The Treatment Analysis

The Treatment (Critical Survey of Contemporary Fiction)

Life’s “imponderables” and “brute circumstances” are among key words and phrases Jake Singer, novelist Daniel Menaker’s maturing hero, applies to the lessons life (and his therapist) have taught him.

Menaker picks up Jake’s story in the 1970’s. At thirty-two, still burdened by the early loss of his mother and lately estranged from his cardiologist father and one girlfriend after another, the hero regards himself as trapped in mediocrity and futility. For four years he has been a deceptively reluctant client at the mercy of Dr. Ernesto Morales—bearded, Cuban, and cunning—whose prurient interrogations are usually on the mark. Jake’s every move and mood must be monitored by Morales.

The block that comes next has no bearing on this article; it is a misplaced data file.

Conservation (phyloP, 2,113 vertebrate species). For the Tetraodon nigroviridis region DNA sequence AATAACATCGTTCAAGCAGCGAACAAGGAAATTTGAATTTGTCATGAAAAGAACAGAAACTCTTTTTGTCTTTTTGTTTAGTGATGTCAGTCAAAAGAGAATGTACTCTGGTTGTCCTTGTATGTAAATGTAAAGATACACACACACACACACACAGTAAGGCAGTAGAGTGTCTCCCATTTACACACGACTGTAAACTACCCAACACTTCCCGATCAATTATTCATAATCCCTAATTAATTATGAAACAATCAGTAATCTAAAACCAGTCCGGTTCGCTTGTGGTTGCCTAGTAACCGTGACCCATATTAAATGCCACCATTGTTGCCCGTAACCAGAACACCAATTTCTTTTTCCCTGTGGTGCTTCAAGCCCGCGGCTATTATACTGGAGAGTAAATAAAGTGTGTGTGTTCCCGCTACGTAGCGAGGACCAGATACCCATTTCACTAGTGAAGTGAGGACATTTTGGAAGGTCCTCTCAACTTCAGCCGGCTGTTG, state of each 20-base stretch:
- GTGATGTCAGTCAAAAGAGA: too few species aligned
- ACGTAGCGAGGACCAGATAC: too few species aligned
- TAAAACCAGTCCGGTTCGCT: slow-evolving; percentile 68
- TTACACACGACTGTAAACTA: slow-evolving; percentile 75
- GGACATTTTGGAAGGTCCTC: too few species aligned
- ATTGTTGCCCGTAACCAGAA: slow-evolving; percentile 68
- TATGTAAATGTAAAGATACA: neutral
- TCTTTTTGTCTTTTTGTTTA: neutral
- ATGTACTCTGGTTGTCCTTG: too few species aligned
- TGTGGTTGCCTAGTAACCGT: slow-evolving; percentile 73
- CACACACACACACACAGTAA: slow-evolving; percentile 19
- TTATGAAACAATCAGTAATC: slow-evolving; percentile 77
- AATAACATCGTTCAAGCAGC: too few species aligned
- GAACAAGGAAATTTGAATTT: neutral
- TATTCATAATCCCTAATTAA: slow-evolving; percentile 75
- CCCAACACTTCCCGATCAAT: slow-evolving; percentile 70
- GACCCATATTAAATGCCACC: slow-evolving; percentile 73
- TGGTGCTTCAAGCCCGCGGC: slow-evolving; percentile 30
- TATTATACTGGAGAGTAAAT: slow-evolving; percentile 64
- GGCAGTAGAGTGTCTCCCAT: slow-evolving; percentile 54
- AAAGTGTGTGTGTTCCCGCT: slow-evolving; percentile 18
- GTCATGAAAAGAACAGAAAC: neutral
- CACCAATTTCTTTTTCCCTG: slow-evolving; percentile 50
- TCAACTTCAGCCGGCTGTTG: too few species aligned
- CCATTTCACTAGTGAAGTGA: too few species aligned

When Jake strikes up a tryst with a wealthy widow named Allegra, Dr. Morales becomes intrusive to a fault. A complicated subplot rings in Sarah Gibson, a star-crossed woman from the Berkshires—a character whose main function is to be the unwed mother of an infant named Emily whom the widowed Allegra has adopted. In his zeal to demonstrate Jake’s often brilliantly expressed sense that in life the unexpected stifles the rational, Menaker relies on dubious ploys. Sarah marries a possessive young lawyer who convinces her she must reclaim Emily. Jake and Allegra unite in frustrating the once-again betrayed Sarah’s half-hearted bid. A retrospective finale reveals happy endings for all but the lawyer whose settlement frees Sarah.